Monetary policymakers have long debated the usefulness of the Phillips curve, which relates inflation to measures of economic slack. Since the recession started in late 2007, evidence suggests that, consistent with the Phillips curve, a high level of unemployment has contributed to a decline in inflation.
Since the fourth quarter of 2007, inflation has declined substantially. During the same period, the unemployment rate
has more than doubled. Are these two developments connected?
The well-known Phillips curve model suggests that that the high level of unemployment and pervasive slack in the
economy could contribute to the decline in inflation. Many economists argue that the Phillips curve relationship
between unemployment and inflation is a key part of the linkage between the monetary policy instrument–the short-term
interest rate–and the monetary policy objective of price stability (Rudebusch and Svensson 1999). However, Phillips
curve skeptics maintain that there is little empirical evidence of a relationship between economic slack and
inflation. For example, Atkeson and Ohanian (2001) find that, from 1984 to 1999, Phillips curve forecasts are no
better than naive forecasts that assume inflation will not change, that is that it will be the same over the next year
as it has been over the past year.
The issue of whether the Phillips curve is useful for understanding inflation behavior has figured prominently in
monetary policy discussions, with Federal Open Market Committee (FOMC) members expressing opposing views. The
following quote from the FOMC minutes in August 2009 reflects this disagreement:
Most participants anticipated that substantial slack in resource
utilization would lead to subdued and potentially declining wage and price inflation over the next few years; a few
saw a risk of substantial disinflation. However, some other participants were skeptical that temporarily low levels
of resource utilization would reduce inflation appreciably, given [the] loose empirical relationship of economic
slack to inflation and the fact that the public did not appear to have reduced its expectations of inflation.
This Economic Letter examines recent evidence concerning the connection between unemployment and inflation.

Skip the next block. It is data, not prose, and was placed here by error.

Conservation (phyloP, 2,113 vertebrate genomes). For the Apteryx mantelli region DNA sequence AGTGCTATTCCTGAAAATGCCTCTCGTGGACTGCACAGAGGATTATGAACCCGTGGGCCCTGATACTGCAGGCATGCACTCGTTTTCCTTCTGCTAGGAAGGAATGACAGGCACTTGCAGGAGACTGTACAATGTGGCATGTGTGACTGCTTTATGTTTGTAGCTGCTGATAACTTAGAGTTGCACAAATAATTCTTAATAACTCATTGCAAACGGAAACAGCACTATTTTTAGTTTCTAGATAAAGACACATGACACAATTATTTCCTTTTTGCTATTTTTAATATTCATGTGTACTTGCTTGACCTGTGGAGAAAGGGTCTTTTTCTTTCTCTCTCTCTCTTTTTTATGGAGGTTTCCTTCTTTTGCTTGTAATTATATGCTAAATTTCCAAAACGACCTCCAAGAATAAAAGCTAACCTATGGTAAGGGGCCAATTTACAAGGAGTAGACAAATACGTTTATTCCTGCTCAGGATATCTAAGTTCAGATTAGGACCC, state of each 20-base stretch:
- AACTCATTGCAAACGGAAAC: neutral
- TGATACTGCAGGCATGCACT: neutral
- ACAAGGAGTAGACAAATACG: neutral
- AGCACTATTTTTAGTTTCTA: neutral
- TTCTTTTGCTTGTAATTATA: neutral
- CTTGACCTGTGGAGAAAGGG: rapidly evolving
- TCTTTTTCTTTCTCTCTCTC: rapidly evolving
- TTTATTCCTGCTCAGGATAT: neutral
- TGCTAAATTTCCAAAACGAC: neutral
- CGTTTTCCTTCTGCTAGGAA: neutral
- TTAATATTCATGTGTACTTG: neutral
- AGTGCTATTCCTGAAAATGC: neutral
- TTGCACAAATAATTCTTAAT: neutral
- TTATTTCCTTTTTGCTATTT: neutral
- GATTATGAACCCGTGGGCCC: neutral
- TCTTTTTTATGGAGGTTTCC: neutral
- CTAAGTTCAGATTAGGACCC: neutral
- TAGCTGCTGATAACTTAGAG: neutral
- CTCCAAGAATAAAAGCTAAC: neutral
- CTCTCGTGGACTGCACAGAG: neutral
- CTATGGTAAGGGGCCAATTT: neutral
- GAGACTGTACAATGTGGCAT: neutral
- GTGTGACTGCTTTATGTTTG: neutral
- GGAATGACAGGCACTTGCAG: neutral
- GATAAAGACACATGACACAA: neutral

We argue that, in a deep economic downturn such as the current one, inflation and unemployment do tend to move
together in a manner consistent with the Phillips curve. But, outside of such severe recessions, fluctuations in the
inflation and unemployment rates do not line up particularly well. Inflation appears to be buffeted by many other
factors. This explains why some studies find only a “loose empirical relationship” between economic slack and
inflation. Thus, compared with the relatively tranquil period between the mid-1980s and the mid-2000s, evidence
suggests that recent high unemployment rates are broadly consistent with the sizable decline in core inflation since
the fourth quarter of 2007, a relationship that broadly fits the Phillips curve model.
Unemployment and inflation
A simple economic rationale explains why changes in the unemployment rate help determine movements in inflation. The
law of supply and demand suggests that excess supply of a good tends to push down its price, while excess demand tends
to push up the price. The unemployment rate is a key indicator of the balance of supply and demand in the labor
market. During periods of high unemployment, the abundance of jobless workers and the scarcity of job vacancies put
downward pressure on wages. With labor costs well contained, businesses have less need to raise prices. And with weak
demand for goods and services in such periods, businesses often can’t raise prices.
Unemployment and change in inflation
Figure 1 illustrates the Phillips curve by plotting the historical relationship between annual unemployment rates and
changes in year-over-year core inflation rates for each year during the past three decades. (Core inflation is
measured by changes in the personal consumption expenditures (PCE) price index excluding food and energy, a key
inflation indicator followed by monetary policymakers.) The figure shows a clear negative relationship, as indicated